Recently, HMRC conducted a raid and seized compromising materials. This is a reason for concern for those IT contractors who are using offshore trusts.
HMRC had stated for a long time that they intended to target offshore schemes. The exchequer needs these raids, and all political parties agree with this point of view. However, the contractors who have been advised to opt for offshore trusts may be able to take legal action against the promoters of these trusts. In fact, it is believed that the raids will have far-reaching effects.
Today, there are debt transfer provisions in place, so offshore schemes will have an impact not just on the contractors using them but also on promoters, advisers, engagers and intermediaries. Even recruitment agencies are under the scanner and as a result they are becoming more risk averse. That is why the taxman has put an incentive in place that allows users to come clean by March 2017.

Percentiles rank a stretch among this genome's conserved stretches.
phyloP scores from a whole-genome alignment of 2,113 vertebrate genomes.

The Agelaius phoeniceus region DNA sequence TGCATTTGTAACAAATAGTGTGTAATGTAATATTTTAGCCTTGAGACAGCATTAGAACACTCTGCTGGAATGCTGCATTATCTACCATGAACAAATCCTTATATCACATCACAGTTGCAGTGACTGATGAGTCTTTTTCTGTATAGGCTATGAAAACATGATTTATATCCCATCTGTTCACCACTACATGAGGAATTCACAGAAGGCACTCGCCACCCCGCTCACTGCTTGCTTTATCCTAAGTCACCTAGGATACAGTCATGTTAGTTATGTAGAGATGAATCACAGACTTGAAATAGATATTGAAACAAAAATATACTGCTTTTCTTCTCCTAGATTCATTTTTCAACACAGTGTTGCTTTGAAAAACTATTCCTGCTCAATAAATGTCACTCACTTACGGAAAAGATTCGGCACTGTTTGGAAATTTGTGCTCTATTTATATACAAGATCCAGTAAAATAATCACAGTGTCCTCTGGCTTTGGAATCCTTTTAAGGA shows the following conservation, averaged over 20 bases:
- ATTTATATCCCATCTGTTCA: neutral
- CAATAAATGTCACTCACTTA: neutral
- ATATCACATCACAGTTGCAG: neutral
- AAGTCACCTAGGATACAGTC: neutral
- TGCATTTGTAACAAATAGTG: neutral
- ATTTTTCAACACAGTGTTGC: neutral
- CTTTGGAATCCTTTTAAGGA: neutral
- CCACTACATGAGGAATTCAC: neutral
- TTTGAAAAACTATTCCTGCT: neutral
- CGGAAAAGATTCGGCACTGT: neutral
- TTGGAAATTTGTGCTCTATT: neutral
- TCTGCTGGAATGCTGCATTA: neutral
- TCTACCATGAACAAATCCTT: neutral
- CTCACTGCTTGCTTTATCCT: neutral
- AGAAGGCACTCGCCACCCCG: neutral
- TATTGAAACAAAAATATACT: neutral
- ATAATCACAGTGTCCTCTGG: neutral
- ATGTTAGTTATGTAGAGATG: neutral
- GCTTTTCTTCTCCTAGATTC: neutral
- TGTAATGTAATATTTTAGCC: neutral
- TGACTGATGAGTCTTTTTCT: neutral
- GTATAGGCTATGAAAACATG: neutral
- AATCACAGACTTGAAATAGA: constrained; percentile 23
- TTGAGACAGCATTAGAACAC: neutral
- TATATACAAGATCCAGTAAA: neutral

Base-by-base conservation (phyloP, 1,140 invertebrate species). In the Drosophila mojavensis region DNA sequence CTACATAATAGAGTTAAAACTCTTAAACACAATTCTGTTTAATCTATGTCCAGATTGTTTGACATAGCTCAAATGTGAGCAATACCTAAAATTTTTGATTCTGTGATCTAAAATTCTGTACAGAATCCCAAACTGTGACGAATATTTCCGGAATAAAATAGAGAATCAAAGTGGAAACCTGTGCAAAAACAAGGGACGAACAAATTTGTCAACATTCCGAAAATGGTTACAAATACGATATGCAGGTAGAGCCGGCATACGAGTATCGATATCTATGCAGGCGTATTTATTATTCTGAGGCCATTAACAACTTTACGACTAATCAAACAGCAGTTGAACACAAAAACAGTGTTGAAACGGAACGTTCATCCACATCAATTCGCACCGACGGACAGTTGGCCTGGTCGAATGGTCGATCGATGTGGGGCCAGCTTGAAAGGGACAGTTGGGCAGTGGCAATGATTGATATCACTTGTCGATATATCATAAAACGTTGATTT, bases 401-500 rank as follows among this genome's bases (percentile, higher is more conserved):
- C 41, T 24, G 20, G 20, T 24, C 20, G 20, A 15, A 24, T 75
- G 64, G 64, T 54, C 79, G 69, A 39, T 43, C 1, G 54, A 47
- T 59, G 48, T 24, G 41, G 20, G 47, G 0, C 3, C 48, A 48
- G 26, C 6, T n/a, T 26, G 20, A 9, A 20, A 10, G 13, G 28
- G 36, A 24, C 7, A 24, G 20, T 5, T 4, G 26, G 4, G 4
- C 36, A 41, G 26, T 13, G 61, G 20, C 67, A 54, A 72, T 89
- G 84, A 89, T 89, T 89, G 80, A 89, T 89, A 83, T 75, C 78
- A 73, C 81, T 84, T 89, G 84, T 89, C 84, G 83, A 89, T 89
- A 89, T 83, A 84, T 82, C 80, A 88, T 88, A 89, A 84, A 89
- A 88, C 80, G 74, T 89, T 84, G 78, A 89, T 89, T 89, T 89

As an IT contractor using an offshore trust, you should realise that the taxman will not directly pursue advisers, engagers and promoters of the scheme. In all probability, HMRC will initially pursue the scheme before it begins targeting contractors. However, it is difficult to ascertain whether this will lead to criminal investigations into the scheme since it will depend on the initial results of the enquiry conducted by HMRC.
It is prudent to remember that each taxpayer and company is responsible for their own taxes. Hence, HMRC will pursue every case on that basis. It is only after the taxman exhausts the initial enquiries that they will look at other options, such as debt transfer provisions. An IT contractor can take legal recourse only if the promoter of the scheme had assured the contractor that it was compliant with the tax laws. However, it is best to consult a solicitor or IPSE, the contractor body.
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